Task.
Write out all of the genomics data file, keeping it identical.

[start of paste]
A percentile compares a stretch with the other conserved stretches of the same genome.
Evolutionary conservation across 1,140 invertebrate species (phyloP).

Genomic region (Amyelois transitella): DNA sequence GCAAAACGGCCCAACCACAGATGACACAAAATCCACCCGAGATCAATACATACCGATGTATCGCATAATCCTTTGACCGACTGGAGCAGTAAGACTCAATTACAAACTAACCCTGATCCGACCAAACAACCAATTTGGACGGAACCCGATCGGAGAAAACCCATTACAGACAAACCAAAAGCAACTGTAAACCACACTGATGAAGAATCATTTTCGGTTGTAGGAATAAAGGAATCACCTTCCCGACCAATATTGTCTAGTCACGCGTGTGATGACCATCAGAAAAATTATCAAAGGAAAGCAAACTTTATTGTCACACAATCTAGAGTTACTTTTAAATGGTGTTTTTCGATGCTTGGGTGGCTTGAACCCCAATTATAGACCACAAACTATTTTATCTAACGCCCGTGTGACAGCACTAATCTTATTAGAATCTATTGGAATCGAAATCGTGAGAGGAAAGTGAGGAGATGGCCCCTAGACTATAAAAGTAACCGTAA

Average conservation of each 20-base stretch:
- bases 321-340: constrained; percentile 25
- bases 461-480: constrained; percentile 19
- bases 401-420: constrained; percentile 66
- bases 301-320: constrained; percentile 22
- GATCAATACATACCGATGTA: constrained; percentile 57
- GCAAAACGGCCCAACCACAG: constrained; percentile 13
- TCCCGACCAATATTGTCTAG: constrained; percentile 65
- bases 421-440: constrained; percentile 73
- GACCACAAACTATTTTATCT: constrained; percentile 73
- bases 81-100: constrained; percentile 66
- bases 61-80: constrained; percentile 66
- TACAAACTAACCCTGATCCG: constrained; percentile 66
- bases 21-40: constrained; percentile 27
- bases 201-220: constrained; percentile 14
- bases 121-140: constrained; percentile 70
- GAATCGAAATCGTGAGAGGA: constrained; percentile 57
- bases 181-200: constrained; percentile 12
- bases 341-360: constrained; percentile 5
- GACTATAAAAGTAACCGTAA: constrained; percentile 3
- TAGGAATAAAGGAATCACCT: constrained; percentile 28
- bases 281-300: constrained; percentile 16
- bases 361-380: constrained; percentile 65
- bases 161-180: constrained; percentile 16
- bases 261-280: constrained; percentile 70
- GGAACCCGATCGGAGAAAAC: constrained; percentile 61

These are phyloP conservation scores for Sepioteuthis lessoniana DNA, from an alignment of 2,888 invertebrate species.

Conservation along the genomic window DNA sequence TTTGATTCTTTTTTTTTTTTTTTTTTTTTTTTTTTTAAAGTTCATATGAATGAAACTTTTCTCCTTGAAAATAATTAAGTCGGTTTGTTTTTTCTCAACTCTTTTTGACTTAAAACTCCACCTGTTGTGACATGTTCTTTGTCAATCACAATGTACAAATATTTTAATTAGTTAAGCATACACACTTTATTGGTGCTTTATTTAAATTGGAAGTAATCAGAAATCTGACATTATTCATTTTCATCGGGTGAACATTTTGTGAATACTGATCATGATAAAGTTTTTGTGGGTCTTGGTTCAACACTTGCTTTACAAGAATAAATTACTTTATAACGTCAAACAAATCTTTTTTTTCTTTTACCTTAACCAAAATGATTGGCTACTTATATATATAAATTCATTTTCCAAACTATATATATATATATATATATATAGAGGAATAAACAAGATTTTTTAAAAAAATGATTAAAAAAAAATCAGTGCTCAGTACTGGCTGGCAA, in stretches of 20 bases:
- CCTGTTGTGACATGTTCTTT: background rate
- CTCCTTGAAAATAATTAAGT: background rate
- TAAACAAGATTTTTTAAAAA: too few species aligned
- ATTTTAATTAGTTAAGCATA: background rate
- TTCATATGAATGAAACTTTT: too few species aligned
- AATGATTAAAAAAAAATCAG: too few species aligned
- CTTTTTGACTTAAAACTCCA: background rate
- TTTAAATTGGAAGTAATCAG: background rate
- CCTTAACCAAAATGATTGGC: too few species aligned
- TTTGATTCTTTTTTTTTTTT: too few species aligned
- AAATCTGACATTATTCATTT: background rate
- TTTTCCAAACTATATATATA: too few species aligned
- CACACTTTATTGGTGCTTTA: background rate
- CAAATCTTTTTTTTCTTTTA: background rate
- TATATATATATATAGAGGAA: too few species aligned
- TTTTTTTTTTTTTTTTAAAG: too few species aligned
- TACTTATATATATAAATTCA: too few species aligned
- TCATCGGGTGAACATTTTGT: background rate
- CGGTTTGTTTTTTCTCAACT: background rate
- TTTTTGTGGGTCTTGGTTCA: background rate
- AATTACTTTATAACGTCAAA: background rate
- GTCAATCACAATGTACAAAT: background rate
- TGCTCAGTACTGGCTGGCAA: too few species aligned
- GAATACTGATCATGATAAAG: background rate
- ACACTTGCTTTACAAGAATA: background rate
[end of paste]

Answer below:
A percentile compares a stretch with the other conserved stretches of the same genome.
Evolutionary conservation across 1,140 invertebrate species (phyloP).

Genomic region (Amyelois transitella): DNA sequence GCAAAACGGCCCAACCACAGATGACACAAAATCCACCCGAGATCAATACATACCGATGTATCGCATAATCCTTTGACCGACTGGAGCAGTAAGACTCAATTACAAACTAACCCTGATCCGACCAAACAACCAATTTGGACGGAACCCGATCGGAGAAAACCCATTACAGACAAACCAAAAGCAACTGTAAACCACACTGATGAAGAATCATTTTCGGTTGTAGGAATAAAGGAATCACCTTCCCGACCAATATTGTCTAGTCACGCGTGTGATGACCATCAGAAAAATTATCAAAGGAAAGCAAACTTTATTGTCACACAATCTAGAGTTACTTTTAAATGGTGTTTTTCGATGCTTGGGTGGCTTGAACCCCAATTATAGACCACAAACTATTTTATCTAACGCCCGTGTGACAGCACTAATCTTATTAGAATCTATTGGAATCGAAATCGTGAGAGGAAAGTGAGGAGATGGCCCCTAGACTATAAAAGTAACCGTAA

Average conservation of each 20-base stretch:
- bases 321-340: constrained; percentile 25
- bases 461-480: constrained; percentile 19
- bases 401-420: constrained; percentile 66
- bases 301-320: constrained; percentile 22
- GATCAATACATACCGATGTA: constrained; percentile 57
- GCAAAACGGCCCAACCACAG: constrained; percentile 13
- TCCCGACCAATATTGTCTAG: constrained; percentile 65
- bases 421-440: constrained; percentile 73
- GACCACAAACTATTTTATCT: constrained; percentile 73
- bases 81-100: constrained; percentile 66
- bases 61-80: constrained; percentile 66
- TACAAACTAACCCTGATCCG: constrained; percentile 66
- bases 21-40: constrained; percentile 27
- bases 201-220: constrained; percentile 14
- bases 121-140: constrained; percentile 70
- GAATCGAAATCGTGAGAGGA: constrained; percentile 57
- bases 181-200: constrained; percentile 12
- bases 341-360: constrained; percentile 5
- GACTATAAAAGTAACCGTAA: constrained; percentile 3
- TAGGAATAAAGGAATCACCT: constrained; percentile 28
- bases 281-300: constrained; percentile 16
- bases 361-380: constrained; percentile 65
- bases 161-180: constrained; percentile 16
- bases 261-280: constrained; percentile 70
- GGAACCCGATCGGAGAAAAC: constrained; percentile 61

These are phyloP conservation scores for Sepioteuthis lessoniana DNA, from an alignment of 2,888 invertebrate species.

Conservation along the genomic window DNA sequence TTTGATTCTTTTTTTTTTTTTTTTTTTTTTTTTTTTAAAGTTCATATGAATGAAACTTTTCTCCTTGAAAATAATTAAGTCGGTTTGTTTTTTCTCAACTCTTTTTGACTTAAAACTCCACCTGTTGTGACATGTTCTTTGTCAATCACAATGTACAAATATTTTAATTAGTTAAGCATACACACTTTATTGGTGCTTTATTTAAATTGGAAGTAATCAGAAATCTGACATTATTCATTTTCATCGGGTGAACATTTTGTGAATACTGATCATGATAAAGTTTTTGTGGGTCTTGGTTCAACACTTGCTTTACAAGAATAAATTACTTTATAACGTCAAACAAATCTTTTTTTTCTTTTACCTTAACCAAAATGATTGGCTACTTATATATATAAATTCATTTTCCAAACTATATATATATATATATATATATAGAGGAATAAACAAGATTTTTTAAAAAAATGATTAAAAAAAAATCAGTGCTCAGTACTGGCTGGCAA, in stretches of 20 bases:
- CCTGTTGTGACATGTTCTTT: background rate
- CTCCTTGAAAATAATTAAGT: background rate
- TAAACAAGATTTTTTAAAAA: too few species aligned
- ATTTTAATTAGTTAAGCATA: background rate
- TTCATATGAATGAAACTTTT: too few species aligned
- AATGATTAAAAAAAAATCAG: too few species aligned
- CTTTTTGACTTAAAACTCCA: background rate
- TTTAAATTGGAAGTAATCAG: background rate
- CCTTAACCAAAATGATTGGC: too few species aligned
- TTTGATTCTTTTTTTTTTTT: too few species aligned
- AAATCTGACATTATTCATTT: background rate
- TTTTCCAAACTATATATATA: too few species aligned
- CACACTTTATTGGTGCTTTA: background rate
- CAAATCTTTTTTTTCTTTTA: background rate
- TATATATATATATAGAGGAA: too few species aligned
- TTTTTTTTTTTTTTTTAAAG: too few species aligned
- TACTTATATATATAAATTCA: too few species aligned
- TCATCGGGTGAACATTTTGT: background rate
- CGGTTTGTTTTTTCTCAACT: background rate
- TTTTTGTGGGTCTTGGTTCA: background rate
- AATTACTTTATAACGTCAAA: background rate
- GTCAATCACAATGTACAAAT: background rate
- TGCTCAGTACTGGCTGGCAA: too few species aligned
- GAATACTGATCATGATAAAG: background rate
- ACACTTGCTTTACAAGAATA: background rate